Here's how the WhatsApp iPhone app will work with third-party messaging services to appease EU lawmakers

WhatsApp running on an iPhone
(Image credit: Future)

Given all the noise surrounding Apple, its iPhone App Store, and the EU's Digital Markets Act, you'd be forgiven for thinking that the Cupertino outfit is the only one that is having to make changes to adhere to new rules. But that's far from the case, with the meta-owned WhatsApp having to make a few changes of its own. Those changes will see something that many thought would never happen — and it might not have happened if it wasn't for the DMA.

That change is an upcoming WhatsApp update that will allow third-party messaging platforms to effectively hook into its network, bringing their own messages to the WhatsApp app on iPhones and other devices. There's a potential future where iMessages may one day appear in WhatsApp and WhatsApp messages could be received in the Messages app on Apple's devices. That's a way off right now, but WhatsApp is getting ready to allow third-party access as and when it's required.

The upcoming WhatsApp changes will need to happen by March, much like Apple's App Store tweaks, and a new report has detailed how this will all go down via an interview with Dick Brouwer, an engineering director at WhatsApp and someone who is in a position to spill the beans.

Better, connected

In an interview with Wired, Brouwer discussed the fact that WhatsApp will continue to encrypt its messages and that the interoperability required by the DMA won't affect that. In fact, it's key to what the company wanted to do — ensure that the change doesn't impact security or privacy.

“There’s real tension between offering an easy way to offer this interoperability to third parties whilst at the same time preserving the WhatsApp privacy, security, and integrity bar,” Brouwer explained “I think we're pretty happy with where we’ve landed.”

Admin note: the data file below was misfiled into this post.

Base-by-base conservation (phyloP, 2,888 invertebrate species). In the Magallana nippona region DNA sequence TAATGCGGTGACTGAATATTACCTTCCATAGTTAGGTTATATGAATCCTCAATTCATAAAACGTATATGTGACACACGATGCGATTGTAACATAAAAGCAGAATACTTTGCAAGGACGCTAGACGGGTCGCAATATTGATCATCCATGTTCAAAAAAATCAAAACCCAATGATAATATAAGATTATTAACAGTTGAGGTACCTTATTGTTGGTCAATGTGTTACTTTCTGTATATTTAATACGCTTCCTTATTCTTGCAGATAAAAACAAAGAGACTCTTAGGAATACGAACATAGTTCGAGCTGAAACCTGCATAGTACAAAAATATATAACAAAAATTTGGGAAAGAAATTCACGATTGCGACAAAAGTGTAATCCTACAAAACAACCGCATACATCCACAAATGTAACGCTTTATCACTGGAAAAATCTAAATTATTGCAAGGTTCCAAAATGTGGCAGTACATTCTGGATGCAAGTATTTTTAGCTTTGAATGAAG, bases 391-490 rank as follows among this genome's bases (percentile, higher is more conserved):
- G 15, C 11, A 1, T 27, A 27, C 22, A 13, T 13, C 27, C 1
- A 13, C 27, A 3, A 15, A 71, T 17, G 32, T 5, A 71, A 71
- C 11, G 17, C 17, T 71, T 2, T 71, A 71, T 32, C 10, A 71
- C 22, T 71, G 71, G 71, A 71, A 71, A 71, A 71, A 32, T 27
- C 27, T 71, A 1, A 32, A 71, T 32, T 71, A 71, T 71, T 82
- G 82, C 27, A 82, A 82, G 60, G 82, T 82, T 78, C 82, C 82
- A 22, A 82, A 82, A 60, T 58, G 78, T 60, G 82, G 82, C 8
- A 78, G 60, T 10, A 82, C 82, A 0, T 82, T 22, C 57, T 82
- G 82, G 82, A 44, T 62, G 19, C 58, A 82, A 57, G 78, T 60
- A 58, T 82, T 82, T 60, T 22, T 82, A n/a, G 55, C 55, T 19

When the new interoperability first comes online it will support text messaging, images, files, videos, and voice messages but only between two people. Group messages and calls will come later, but they won't be part of the initial rollout and probably won't be added to the mix for some time.

Part of WhatsApp's privacy push will be the option to choose not to receive messages from other networks and services, something Brouwer says is an important decision given the potential for spam.

“One of the core requirements here, and this is really important, is for users for this to be opt-in,” Brouwer told Wired. “I can choose whether or not I want to participate in being open to exchanging messages with third parties. This is important because it could be a big source of spam and scams.”

It's clear that WhatsApp isn't just opening the floodgates and leaving its users to fend for themselves, and it might hint at the approach that Apple might take should it also be forced to open the Messages app and iMessage as a whole, to the competition.

The European Commission is still trying to decide whether iMessage meets the required threshold to be considered a gatekeeper and if it is, interoperability will be forced. That could make the Messages app into an entirely different beast and change the way iMessage is used forever. However, given Apple's App Store stance, that might only be the case for people who live in EU countries. Time will of course tell on all fronts here, but given the commission's fraught relationship with Apple, anything is possible at this point.

More from iMore

Oliver Haslam
Contributor

Oliver Haslam has written about Apple and the wider technology business for more than a decade with bylines on How-To Geek, PC Mag, iDownloadBlog, and many more. He has also been published in print for Macworld, including cover stories. At iMore, Oliver is involved in daily news coverage and, not being short of opinions, has been known to 'explain' those thoughts in more detail, too.

Having grown up using PCs and spending far too much money on graphics card and flashy RAM, Oliver switched to the Mac with a G5 iMac and hasn't looked back. Since then he's seen the growth of the smartphone world, backed by iPhone, and new product categories come and go. Current expertise includes iOS, macOS, streaming services, and pretty much anything that has a battery or plugs into a wall. Oliver also covers mobile gaming for iMore, with Apple Arcade a particular focus. He's been gaming since the Atari 2600 days and still struggles to comprehend the fact he can play console quality titles on his pocket computer.